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Singapore’s sports industry to get $25 million through the Sports Resilience Package

To support the sports industry affected by the COVID-19 pandemic, the Government will be providing grants and financial aid.

Shannon Kuan
Shannon Kuan

Weird talents include playing the violin, but with a ukulele and a clothes hanger.


Published: 9 March 2021, 3:41 PM

With the sports industry facing setbacks from the COVID-19 pandemic, the Singapore Government has channeled $25 million into the Sports Resilience Package to support the self-employed and businesses in the sector.

During a Parliament sitting on March 8, Minister for Culture, Community and Youth, Edwin Tong, announced that $2.5 million of this budget will go towards establishing a new Self-Employed Person (SEP) project grant to support sports freelancers. 

This new grant is capped at $25,000 per application for sports or fitness freelancers who want to develop projects related to enhancing Singaporeans’ health and wellness.

Mr Tong said during his speech: “We recognise the important role that many sports freelancers and self-employed persons play, and we want to support you.”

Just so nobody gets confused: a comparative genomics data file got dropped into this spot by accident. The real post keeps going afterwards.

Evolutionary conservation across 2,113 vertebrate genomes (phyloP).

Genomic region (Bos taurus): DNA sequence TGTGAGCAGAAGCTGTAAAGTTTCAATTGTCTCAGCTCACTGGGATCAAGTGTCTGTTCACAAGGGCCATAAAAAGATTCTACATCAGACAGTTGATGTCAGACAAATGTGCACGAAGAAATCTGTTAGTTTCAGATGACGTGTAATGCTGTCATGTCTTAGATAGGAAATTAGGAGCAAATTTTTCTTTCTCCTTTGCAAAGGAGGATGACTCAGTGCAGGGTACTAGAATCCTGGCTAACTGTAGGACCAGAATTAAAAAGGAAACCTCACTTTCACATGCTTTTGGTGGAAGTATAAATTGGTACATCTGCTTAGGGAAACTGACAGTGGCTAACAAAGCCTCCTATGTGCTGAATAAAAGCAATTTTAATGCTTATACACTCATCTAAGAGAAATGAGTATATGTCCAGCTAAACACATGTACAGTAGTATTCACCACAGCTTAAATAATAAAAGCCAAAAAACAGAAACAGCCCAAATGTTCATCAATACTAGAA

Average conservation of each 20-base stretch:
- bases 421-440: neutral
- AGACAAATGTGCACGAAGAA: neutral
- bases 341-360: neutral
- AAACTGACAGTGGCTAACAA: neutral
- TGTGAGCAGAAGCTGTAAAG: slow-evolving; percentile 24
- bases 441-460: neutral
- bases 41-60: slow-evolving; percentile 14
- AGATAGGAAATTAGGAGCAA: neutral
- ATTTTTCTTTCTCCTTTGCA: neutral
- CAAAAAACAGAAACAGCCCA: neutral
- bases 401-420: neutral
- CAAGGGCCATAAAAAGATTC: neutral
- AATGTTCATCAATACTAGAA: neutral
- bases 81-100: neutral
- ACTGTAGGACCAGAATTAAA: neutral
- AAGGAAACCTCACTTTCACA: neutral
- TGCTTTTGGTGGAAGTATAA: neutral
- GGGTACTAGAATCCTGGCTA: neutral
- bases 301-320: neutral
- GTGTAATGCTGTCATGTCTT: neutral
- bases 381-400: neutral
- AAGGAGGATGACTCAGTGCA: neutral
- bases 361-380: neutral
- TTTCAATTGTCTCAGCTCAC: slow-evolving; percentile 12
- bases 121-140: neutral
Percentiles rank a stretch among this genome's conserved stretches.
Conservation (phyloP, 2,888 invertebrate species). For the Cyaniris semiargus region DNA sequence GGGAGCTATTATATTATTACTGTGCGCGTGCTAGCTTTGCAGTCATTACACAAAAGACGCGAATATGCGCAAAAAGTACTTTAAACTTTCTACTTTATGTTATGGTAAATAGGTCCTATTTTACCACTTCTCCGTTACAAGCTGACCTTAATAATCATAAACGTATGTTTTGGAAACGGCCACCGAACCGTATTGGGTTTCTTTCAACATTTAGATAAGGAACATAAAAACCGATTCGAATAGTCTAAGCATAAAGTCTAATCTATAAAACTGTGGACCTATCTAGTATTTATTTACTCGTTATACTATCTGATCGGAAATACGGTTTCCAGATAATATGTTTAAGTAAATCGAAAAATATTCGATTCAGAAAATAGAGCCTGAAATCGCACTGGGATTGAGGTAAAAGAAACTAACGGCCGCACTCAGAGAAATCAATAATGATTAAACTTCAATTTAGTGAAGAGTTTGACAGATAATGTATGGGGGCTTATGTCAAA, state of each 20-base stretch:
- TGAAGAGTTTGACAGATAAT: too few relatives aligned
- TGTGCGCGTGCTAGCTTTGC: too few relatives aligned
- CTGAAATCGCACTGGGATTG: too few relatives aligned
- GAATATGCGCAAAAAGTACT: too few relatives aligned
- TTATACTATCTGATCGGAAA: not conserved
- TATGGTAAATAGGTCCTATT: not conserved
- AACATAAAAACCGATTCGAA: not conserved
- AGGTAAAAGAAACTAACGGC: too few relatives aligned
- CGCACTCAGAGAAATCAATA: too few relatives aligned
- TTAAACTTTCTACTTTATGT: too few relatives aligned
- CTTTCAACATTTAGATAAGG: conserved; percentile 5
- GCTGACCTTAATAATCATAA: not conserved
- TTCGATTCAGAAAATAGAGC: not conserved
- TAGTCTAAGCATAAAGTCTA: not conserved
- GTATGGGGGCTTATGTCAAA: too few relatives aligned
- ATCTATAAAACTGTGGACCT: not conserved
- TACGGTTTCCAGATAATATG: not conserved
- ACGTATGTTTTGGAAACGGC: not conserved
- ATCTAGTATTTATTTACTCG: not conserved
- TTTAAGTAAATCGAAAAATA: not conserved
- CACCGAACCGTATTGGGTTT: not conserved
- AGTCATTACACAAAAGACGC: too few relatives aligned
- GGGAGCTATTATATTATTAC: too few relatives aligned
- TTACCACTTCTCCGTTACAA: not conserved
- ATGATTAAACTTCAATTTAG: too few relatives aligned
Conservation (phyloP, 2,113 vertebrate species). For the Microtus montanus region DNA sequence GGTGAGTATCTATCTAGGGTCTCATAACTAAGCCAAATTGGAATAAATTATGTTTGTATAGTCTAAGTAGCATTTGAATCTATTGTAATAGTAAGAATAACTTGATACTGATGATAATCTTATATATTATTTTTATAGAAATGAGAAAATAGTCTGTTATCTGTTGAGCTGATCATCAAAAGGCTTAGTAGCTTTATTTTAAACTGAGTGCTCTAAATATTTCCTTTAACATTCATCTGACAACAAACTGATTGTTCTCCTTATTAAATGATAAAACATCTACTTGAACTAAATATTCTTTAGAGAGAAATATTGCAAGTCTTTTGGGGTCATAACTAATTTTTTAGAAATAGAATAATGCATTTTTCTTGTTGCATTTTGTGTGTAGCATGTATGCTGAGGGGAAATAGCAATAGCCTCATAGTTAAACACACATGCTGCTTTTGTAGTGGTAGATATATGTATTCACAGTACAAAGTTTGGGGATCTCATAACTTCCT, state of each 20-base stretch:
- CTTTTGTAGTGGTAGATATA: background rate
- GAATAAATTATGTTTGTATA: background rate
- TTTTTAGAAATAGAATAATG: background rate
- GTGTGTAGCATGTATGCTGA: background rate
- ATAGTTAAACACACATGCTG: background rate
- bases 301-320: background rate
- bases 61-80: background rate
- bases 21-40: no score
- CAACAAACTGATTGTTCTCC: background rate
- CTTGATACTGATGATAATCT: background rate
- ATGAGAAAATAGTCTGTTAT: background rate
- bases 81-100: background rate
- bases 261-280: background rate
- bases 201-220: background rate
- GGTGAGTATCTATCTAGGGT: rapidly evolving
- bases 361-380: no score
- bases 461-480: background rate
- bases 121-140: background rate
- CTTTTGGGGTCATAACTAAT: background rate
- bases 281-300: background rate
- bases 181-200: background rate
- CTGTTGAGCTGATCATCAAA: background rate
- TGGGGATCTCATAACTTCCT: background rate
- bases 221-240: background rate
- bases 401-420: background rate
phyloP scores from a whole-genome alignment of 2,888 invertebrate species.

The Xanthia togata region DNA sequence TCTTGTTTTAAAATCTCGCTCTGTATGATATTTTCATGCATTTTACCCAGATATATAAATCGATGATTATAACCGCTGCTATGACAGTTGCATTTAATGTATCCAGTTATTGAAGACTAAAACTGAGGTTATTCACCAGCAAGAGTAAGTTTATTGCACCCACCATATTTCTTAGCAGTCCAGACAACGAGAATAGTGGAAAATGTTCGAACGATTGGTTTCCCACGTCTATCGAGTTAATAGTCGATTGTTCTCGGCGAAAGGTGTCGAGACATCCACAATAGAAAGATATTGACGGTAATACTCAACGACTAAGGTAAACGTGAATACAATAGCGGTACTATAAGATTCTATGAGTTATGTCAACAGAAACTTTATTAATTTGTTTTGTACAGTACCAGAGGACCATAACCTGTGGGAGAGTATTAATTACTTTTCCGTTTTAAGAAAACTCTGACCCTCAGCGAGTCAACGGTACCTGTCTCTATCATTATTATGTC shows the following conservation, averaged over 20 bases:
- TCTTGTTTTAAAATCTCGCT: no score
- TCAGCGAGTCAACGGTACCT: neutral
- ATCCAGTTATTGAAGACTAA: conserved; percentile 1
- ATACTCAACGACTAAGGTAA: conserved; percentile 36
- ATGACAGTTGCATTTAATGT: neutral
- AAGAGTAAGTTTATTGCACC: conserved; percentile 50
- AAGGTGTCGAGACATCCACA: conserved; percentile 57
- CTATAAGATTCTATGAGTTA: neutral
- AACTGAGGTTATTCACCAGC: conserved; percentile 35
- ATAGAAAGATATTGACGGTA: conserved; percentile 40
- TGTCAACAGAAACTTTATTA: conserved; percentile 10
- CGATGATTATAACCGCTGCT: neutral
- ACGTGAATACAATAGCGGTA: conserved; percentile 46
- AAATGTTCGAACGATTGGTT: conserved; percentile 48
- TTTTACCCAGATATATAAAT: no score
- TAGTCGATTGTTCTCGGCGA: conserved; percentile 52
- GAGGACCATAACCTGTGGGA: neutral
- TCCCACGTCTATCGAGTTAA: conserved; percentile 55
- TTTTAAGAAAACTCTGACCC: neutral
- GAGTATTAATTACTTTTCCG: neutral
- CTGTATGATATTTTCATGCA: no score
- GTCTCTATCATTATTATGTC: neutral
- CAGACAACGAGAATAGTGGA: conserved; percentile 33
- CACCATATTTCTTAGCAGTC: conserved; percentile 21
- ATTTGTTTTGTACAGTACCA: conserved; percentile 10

With COVID-19 hindering many sports businesses and freelancers, the grant will provide short-term financial aid. PHOTO CREDIT: JANNIK SKORNA VIA UNSPLASH

 

The other $22.5 million will go to expanding the existing Enterprise Innovation and Capability Development Grant, focused on developing the sports industry.

This grant will be extended over five years to strengthen sport enterprises’ technological capabilities, upskill sports professionals, and stimulate research and development of sport fields.

With the extension of the Training Allowance Grant from April to March 2022, sport coaches taking up CoachSG courses beyond their Continuing Coach Education hours will receive an allowance of $7.50 per hour.

The Structured Mentorship Programme focused on promoting a mentorship among coaches will also be extended until March 2022. Mentees will receive a monthly allowance of $400, while mentors get $600 a month over a course of six months.

The Government is also aware of harassment and inappropriate behaviour in sports, thus a Safe Sport Programme was introduced. To tackle all kinds of misconduct from sexual to online harassment, the Safe Sport Commission aims to promote positive values and practices in sports.

“No sportsperson, male or female, should feel unsafe as they train, compete or play any role in sports. We also need to address emerging trends such as cyber bullying and online harassment,” Mr Tong said.

Additionally, the ‘Unleash the Roar!’ project was also announced, in hopes of increasing Singaporean youth’s interest and opportunities in football. Read more about it here.


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